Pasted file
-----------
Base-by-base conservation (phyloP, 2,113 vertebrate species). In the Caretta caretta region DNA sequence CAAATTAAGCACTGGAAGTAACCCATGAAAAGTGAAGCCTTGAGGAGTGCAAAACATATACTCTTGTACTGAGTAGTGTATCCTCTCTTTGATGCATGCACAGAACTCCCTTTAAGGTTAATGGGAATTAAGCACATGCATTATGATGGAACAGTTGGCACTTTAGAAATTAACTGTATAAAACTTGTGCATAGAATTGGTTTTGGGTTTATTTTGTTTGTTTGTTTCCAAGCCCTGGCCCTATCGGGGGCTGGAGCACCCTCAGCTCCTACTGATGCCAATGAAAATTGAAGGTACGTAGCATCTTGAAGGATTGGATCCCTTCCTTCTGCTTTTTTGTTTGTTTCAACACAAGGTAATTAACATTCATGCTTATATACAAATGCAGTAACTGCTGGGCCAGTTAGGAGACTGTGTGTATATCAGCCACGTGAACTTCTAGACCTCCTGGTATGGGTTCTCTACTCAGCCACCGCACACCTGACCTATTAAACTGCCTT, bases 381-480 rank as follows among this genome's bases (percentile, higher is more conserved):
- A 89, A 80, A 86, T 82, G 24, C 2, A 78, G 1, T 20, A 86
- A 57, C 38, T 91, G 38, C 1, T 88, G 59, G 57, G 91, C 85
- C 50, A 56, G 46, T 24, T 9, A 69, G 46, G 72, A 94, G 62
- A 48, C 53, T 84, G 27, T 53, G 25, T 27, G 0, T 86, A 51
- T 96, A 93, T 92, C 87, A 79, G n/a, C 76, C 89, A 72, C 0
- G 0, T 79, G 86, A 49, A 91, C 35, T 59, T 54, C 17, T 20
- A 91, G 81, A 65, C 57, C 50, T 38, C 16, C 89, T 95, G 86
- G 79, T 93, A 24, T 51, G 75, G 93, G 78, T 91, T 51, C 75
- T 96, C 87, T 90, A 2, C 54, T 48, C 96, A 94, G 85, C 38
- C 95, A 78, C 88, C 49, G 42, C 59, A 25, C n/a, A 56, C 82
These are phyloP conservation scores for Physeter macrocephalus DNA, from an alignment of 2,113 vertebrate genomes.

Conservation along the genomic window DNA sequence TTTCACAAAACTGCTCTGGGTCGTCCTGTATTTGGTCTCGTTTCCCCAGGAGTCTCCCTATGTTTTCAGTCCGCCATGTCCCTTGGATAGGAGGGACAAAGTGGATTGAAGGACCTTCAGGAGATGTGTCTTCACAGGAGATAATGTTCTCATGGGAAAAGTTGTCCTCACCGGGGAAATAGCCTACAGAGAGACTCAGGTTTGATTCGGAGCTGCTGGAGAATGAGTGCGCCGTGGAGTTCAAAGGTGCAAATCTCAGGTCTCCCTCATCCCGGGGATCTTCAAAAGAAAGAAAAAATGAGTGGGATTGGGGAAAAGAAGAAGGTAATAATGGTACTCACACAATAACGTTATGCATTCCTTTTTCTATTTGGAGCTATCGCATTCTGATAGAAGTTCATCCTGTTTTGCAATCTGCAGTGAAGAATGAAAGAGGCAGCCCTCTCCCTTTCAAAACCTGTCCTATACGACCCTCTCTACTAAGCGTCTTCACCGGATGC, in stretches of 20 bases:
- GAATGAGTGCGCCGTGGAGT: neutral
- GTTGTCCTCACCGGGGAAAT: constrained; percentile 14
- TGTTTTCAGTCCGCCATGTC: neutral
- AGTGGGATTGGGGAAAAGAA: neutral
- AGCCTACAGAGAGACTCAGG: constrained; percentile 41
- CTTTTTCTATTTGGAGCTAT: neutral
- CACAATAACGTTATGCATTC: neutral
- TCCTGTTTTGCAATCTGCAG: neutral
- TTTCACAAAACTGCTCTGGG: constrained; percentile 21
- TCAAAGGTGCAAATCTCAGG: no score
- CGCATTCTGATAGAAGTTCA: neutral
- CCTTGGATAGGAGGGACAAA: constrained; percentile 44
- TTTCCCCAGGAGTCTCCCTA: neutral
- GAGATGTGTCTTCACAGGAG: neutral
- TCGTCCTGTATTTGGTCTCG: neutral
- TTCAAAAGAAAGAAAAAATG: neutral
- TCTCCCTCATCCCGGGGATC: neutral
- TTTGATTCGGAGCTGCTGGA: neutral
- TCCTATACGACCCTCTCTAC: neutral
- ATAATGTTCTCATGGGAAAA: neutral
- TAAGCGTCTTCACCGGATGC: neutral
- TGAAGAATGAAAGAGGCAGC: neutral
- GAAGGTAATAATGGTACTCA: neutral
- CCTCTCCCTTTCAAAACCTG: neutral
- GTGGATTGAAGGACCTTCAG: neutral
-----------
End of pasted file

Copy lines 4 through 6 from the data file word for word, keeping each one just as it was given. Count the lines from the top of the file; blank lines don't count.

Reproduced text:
- C 50, A 56, G 46, T 24, T 9, A 69, G 46, G 72, A 94, G 62
- A 48, C 53, T 84, G 27, T 53, G 25, T 27, G 0, T 86, A 51
- T 96, A 93, T 92, C 87, A 79, G n/a, C 76, C 89, A 72, C 0